Prior to next week’s scheduled bilateral aviation talks in Tokyo, executives of Northwest Airlines reaffirmed the carrier’s position Sept. 18 to firmly support an “open skies” policy that would fully liberalize the air service market between the United States and Japan.
“Northwest’s primary reason for supporting an open skies approach is because this is what is best for consumers,” James Lawrence, the airline’s executive vice president, told a news conference. “Open skies will lead to more flights, better overall service levels and more fare competition.”
Although the Japanese and U. S. governments decided to set a deadline to reach a new agreement by the end of September and plan to hold five days of official vice-ministerial aviation talks starting Sept. 15, the sides remain at odds over the new pact.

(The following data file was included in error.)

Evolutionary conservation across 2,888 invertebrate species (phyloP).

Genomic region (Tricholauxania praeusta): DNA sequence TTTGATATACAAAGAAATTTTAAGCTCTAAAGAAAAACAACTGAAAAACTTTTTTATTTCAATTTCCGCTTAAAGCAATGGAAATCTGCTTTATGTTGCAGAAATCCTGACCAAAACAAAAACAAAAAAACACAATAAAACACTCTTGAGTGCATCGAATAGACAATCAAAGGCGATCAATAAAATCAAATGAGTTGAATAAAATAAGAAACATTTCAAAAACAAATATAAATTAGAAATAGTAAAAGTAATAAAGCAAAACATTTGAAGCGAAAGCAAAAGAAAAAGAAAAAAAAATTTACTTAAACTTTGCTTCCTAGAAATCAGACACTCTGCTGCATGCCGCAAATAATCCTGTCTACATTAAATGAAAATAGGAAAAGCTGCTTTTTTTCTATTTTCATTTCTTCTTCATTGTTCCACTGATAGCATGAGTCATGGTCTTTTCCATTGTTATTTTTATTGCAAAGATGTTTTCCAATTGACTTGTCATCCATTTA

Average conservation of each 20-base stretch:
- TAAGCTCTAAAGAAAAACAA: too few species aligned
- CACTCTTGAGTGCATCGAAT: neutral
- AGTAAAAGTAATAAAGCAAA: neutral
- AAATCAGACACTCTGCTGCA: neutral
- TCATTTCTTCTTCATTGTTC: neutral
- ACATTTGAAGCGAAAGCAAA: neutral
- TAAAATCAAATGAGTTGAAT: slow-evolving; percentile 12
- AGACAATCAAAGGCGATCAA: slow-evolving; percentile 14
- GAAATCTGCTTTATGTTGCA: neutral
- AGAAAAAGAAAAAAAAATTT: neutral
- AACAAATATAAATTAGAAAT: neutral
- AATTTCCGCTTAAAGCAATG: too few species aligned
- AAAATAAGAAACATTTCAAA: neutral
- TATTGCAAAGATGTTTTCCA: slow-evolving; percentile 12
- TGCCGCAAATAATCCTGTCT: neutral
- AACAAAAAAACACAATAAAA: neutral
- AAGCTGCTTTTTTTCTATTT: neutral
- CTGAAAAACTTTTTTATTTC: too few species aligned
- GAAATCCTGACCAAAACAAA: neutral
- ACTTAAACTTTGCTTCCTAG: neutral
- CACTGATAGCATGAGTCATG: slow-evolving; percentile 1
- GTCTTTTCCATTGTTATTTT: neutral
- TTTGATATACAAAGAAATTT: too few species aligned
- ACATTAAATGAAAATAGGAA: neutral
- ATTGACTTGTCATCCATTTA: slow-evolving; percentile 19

The U.S. insists the new pact should be a transitional accord toward the open skies approach, while Japan rejects the proposal and maintains that an interim accord that does not include the open skies policy should be reviewed in four years.
Under the current bilateral agreement, Northwest is the biggest service provider in the lucrative U.S.-Japan aviation market, so it is a primary beneficiary of the existing regime. In the U.S., demands to call for an interim agreement with Japan has been on the rise from the aviation and tourism sectors as well as local governments that hope to increase economic exchanges with Japan.
Lawrence stressed that other airlines, including Alaska Airlines and America West Airlines, also favor the open skies policy. At the same time, Lawrence expressed a negative view on the reallocation of slots at Narita airport in the process of liberalizing the market. Northwest at present maintains a strong presence at the nearly full-capacity airport.
“We don’t think there is reason to change well-proven methods of establishing slots and departure times which exist today. … Simply, the air system needs to be developed further,” Lawrence said, referring to the expansion of the airport and use of other airports in the country.